9 / 11 museum
The museum includes images and personal stories of the victims of the twin towers attack.

The September 11 museum is due to open for the first time tomorrow (May 15).

President Obama and relatives of the victims will visit the site of the September 11 attacks and the 1993 trade centre bombing, in which 3000 people were killed.

A poignant dedication ceremony will be held at the museum, which includes more than 10,000 artefacts, 23,000 photographs, 1,900 oral histories and 500 hours of film and video of the moment the hijacked planes struck the twin towers.

Nearly 2,000 oral histories give voice to the memories of survivors, first responders, and victims' relatives.

9 /11 museum
Rescue workers and police officers lost their lives during the attack by Al Qaeda.

Remains from the collapsed twin towers and surrounding streets, as well as personal artefacts of those who lost their lives, are interred in the steel and glass museum.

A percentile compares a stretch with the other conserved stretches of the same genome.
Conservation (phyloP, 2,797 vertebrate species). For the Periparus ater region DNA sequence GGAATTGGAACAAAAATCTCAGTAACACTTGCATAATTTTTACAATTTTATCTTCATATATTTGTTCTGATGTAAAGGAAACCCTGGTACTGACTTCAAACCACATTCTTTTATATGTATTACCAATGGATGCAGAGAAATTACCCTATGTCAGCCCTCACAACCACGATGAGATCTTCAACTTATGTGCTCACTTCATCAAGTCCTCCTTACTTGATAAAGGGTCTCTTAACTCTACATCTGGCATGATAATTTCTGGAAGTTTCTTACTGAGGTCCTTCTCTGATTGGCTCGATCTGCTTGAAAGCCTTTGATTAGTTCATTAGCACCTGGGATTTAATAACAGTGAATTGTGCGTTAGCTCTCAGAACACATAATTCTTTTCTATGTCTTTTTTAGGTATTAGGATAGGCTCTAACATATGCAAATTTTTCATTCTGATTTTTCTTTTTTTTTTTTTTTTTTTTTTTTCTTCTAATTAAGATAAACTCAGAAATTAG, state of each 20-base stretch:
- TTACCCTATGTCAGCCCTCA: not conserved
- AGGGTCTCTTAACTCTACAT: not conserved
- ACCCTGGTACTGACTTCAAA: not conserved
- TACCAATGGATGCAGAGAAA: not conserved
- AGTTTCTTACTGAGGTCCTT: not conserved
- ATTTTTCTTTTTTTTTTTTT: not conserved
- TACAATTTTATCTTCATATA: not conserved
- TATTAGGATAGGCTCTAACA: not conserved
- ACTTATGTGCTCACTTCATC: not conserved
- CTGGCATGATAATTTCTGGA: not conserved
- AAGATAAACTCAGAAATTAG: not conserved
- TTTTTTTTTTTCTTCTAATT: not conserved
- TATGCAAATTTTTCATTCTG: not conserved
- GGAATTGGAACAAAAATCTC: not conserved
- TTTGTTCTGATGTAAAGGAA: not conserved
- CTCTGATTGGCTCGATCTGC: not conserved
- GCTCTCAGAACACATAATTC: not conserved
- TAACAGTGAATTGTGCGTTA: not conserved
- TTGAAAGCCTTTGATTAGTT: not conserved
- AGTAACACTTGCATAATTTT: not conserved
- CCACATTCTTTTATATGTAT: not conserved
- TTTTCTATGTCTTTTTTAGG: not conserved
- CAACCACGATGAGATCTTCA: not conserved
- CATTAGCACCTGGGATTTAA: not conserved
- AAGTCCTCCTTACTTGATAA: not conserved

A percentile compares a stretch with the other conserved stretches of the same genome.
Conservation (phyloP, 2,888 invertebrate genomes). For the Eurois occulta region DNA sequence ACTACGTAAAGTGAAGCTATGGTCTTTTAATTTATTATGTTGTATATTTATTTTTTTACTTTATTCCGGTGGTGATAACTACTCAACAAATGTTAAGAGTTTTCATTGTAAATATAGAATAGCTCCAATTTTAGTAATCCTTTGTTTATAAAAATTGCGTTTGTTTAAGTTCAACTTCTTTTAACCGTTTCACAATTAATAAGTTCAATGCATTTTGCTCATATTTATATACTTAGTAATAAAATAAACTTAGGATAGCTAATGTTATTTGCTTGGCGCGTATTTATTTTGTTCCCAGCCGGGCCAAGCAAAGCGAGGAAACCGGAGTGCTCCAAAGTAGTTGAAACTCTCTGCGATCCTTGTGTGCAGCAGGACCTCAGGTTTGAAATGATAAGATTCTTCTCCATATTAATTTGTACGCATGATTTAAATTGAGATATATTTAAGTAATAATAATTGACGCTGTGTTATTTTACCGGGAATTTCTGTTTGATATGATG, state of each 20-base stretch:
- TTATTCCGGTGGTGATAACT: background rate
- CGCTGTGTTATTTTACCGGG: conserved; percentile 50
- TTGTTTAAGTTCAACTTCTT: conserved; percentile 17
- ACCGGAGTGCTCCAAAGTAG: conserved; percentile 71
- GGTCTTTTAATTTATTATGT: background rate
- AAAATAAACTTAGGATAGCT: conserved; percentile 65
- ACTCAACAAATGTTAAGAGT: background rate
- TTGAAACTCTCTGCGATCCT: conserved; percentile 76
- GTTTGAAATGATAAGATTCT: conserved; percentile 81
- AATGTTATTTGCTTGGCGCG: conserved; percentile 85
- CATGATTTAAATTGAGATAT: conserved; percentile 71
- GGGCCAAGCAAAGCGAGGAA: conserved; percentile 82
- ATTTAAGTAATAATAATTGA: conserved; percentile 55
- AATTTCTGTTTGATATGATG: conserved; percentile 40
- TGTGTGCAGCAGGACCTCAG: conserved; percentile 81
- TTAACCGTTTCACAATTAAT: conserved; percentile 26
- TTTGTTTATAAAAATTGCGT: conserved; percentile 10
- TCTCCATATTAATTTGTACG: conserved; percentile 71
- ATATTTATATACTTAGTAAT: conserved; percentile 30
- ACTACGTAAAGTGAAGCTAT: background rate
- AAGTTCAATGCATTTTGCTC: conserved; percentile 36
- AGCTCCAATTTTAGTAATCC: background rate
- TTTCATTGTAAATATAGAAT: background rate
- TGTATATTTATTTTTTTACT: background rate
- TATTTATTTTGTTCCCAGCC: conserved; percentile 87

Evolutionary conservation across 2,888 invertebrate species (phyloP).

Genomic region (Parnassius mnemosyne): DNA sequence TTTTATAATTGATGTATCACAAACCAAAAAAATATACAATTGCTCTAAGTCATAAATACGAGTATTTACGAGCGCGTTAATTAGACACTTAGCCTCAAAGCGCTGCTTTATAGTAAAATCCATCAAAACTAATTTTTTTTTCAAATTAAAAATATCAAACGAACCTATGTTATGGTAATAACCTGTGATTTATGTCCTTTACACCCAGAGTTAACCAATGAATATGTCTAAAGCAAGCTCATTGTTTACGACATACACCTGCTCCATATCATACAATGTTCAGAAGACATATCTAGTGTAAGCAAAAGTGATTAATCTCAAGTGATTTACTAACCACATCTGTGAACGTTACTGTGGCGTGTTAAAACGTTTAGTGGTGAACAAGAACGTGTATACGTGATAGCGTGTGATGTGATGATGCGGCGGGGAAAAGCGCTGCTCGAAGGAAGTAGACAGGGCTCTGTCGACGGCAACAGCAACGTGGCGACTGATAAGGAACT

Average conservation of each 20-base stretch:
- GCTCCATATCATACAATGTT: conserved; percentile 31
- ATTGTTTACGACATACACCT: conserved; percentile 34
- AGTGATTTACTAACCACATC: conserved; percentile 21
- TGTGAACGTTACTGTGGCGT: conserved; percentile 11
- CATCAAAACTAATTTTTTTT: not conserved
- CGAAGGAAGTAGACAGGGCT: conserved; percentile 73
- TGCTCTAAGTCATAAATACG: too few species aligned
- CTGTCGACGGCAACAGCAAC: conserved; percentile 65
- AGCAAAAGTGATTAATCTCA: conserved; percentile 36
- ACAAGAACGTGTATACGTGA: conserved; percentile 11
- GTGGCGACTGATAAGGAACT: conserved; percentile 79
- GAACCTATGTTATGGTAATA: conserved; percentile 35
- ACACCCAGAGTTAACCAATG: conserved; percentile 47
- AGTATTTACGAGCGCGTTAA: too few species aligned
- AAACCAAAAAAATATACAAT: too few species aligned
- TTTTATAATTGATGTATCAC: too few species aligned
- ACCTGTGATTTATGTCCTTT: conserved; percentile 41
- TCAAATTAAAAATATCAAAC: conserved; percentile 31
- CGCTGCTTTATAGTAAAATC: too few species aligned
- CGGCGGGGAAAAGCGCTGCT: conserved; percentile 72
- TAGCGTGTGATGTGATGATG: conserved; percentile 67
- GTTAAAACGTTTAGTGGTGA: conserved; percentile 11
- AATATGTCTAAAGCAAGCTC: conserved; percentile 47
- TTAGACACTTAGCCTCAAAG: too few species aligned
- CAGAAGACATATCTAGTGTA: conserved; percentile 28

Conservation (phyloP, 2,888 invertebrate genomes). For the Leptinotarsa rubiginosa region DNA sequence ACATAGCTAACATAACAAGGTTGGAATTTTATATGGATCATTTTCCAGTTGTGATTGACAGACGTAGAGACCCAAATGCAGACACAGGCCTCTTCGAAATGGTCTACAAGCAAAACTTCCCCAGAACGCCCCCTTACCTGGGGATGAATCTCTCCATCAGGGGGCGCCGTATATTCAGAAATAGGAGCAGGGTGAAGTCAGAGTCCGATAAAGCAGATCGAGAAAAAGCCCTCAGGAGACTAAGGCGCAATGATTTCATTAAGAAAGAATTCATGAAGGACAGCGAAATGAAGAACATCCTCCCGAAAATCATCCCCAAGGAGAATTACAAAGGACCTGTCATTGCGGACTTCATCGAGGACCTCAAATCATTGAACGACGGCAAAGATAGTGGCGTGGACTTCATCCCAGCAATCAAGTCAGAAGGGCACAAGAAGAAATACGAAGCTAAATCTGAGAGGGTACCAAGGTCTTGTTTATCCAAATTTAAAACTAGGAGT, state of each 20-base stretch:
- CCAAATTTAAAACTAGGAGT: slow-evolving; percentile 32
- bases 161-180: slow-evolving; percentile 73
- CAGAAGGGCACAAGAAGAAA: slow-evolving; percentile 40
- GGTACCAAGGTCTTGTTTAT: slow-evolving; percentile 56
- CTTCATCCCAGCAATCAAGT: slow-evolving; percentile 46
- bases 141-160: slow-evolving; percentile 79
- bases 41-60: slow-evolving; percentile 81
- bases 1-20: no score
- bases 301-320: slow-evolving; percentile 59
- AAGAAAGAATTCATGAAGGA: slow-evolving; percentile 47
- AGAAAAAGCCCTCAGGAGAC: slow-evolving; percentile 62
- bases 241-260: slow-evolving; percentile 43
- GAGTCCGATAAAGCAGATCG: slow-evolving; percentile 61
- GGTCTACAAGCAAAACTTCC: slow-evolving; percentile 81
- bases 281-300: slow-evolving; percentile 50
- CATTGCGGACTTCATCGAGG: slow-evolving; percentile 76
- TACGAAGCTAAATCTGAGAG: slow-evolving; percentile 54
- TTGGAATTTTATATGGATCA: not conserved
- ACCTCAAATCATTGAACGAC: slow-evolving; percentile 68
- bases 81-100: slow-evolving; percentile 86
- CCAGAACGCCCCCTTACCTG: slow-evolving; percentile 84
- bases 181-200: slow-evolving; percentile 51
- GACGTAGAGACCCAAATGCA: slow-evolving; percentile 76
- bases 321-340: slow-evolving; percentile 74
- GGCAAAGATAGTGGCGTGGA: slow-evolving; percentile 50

The public symbols of survival and loss include the battered 'survivors' staircase' that many hundreds used to escape as the skyscrapers fell to the ground.

The last column removed from ground zero is covered with missing-person posters and memorial inscriptions by ironworkers and rescue personnel.

While some September 11 victims' relatives have embraced the museum, others have denounced its $24 general-public ticket price.

9 /11 museum
The museum includes artifacts recovered from the streets of Manhattan after the attacks.

The underground location has also been deemed disrespectful, particularly because unidentified remains are being stored in a private repository there.

Members of the museum's interfaith clergy advisory panel also raised concerns that it plans to show a documentary film, about al Qaeda, that they said unfairly links Islam and terrorism.

The museum and the memorial plaza above it, which cost a total of $700million to build, will open to the public on May 21.